LouDobbsAwaaaay: You support the establishment of a pay-for-play system for combating pay discrimination.


You need to read more carefully. I corrected a claim which was factually inaccurate. That doesn't mean, or even insinuate, that I supported anything.

In this case, I don't know enough to have an informed opinion, which is why I've withheld comment about the wisdom of the repeal.

What the fark is wrong with people like you?

We're afflicted with good reading comprehension.
2012-05-05 03:37:57 PM
1 votes:

Weaver95: If you make less than $100,000 a year and vote Republican, then you are shooting yourself in the foot.


Not everyone votes solely on profit-maximization. If they did, they would rationally vote to amend the Constitution, and then seize and redistribute Bill Gates' assets.

If you can understand why people might view that as immoral, anti-social, and disincentivizing, then you can surely fathom why they might support the Republican platform of low taxes on all income.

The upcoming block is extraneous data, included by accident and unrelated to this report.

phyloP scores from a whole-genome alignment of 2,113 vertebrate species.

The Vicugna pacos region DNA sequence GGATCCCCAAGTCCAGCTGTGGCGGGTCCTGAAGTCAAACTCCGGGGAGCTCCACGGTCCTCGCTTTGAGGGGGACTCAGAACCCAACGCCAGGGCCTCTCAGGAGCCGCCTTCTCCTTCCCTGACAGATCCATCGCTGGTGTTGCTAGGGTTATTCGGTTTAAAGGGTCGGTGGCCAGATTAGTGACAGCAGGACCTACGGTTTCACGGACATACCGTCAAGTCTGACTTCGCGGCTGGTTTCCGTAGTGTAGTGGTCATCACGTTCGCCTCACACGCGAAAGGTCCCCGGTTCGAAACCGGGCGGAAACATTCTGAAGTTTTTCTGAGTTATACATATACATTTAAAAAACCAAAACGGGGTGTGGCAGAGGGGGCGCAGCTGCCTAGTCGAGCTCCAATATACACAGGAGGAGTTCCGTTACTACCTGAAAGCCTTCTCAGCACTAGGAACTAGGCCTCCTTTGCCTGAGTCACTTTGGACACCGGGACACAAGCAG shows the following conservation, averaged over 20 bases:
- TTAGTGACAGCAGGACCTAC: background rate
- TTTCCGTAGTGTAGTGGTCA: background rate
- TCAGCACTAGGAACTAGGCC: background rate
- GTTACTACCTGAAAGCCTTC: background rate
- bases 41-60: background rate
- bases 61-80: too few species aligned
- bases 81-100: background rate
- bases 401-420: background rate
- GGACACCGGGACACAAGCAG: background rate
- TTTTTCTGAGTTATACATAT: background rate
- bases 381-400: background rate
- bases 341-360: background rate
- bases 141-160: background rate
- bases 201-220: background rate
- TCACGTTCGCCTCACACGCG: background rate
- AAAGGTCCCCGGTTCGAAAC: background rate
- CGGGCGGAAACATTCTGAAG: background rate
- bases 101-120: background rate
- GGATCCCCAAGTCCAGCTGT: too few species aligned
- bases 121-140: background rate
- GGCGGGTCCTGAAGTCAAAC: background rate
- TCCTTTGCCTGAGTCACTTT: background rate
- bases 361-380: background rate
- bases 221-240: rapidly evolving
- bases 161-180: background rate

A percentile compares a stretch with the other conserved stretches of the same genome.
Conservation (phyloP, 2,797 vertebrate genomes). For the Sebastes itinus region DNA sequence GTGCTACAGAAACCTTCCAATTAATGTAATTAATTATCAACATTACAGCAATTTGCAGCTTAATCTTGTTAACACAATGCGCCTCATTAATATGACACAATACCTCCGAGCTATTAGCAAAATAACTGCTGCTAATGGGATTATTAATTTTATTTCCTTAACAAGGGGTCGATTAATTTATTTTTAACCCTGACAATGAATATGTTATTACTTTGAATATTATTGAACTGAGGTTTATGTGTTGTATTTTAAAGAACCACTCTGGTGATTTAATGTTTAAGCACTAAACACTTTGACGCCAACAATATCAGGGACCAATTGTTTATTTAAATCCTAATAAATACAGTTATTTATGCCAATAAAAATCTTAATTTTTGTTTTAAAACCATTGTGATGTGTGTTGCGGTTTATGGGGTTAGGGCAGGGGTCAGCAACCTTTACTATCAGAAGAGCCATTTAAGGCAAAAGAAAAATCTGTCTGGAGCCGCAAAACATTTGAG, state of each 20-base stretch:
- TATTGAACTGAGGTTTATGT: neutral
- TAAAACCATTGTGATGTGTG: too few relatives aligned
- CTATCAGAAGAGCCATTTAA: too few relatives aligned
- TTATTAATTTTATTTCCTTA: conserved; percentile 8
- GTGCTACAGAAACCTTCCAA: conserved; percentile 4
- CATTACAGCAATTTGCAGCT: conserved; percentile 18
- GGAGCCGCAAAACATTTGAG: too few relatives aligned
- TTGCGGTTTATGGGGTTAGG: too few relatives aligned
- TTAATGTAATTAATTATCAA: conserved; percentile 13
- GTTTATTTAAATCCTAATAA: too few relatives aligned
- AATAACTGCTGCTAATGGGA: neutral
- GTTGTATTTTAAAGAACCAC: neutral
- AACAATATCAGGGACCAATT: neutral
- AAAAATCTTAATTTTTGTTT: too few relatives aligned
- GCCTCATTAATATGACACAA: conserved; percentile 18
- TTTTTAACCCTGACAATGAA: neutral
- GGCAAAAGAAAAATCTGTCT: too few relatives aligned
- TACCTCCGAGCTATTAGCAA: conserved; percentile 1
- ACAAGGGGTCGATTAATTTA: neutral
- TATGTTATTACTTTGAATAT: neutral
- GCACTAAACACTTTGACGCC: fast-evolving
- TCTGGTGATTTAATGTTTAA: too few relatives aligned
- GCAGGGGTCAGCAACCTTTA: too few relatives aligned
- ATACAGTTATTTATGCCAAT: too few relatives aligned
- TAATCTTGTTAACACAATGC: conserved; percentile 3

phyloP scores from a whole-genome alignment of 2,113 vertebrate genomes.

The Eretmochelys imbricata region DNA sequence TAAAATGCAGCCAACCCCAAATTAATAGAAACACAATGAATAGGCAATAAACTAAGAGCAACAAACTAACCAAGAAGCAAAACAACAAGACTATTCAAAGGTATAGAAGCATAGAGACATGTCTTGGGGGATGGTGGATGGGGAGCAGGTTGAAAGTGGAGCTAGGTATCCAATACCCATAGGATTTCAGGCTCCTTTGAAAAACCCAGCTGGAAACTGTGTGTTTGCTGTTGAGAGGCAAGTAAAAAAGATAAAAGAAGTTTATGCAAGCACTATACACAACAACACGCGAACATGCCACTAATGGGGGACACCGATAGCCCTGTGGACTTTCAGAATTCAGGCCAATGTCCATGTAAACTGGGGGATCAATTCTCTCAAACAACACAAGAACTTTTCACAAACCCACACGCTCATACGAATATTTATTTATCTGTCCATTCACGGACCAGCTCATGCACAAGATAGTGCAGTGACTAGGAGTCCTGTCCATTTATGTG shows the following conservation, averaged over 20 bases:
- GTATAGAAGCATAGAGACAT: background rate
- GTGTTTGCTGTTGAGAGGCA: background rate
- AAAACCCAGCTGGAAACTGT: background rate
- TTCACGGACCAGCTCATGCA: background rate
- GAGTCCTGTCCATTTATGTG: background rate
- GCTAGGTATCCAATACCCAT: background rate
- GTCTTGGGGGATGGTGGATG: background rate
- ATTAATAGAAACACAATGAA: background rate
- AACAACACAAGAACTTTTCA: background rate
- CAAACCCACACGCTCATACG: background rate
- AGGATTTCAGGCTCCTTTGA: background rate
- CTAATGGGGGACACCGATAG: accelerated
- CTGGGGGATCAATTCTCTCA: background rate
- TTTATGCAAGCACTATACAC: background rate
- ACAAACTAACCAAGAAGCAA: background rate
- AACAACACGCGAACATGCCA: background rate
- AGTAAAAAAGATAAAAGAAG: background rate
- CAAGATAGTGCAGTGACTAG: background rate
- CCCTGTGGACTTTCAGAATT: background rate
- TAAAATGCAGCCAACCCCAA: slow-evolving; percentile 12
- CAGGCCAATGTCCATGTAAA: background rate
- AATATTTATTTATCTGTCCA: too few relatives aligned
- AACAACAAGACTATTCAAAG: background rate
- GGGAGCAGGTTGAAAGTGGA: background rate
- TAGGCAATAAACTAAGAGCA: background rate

2012-05-05 03:28:44 PM
1 votes:

bugontherug: In 1994, VAWA addressed a problem faced by abused immigrant women who are married to citizens or legal residents. In some cases, husbands would use their control over their victims' immigration status as a tool of abuse, refusing to sign the proper paperwork or threatening to revoke it. The act created a "self-petitioning" process that allows such women to confidentially apply for protected immigration status on their own. Protections for immigrant women have been strengthened in subsequent reauthorizations of the bill.


That's not what the GOP is opposing. Their contention is that the standard of evidence in self-petitioning cases should be strengthened from a "preponderance of evidence" to "clear and convincing," in order to combat immigration fraud.

In the past few months, the Republicans have:

1) Argued to overturn the constitutional right to contraception, which primarily benefits women.

There is no constitutional entitlement to contraception, only the right to lawfully purchase it. You've confused "not illegal" with "everyone is entitled to it."

2) Sought to redefine rape for purposes of federal law banning taxpayer funding for abortions.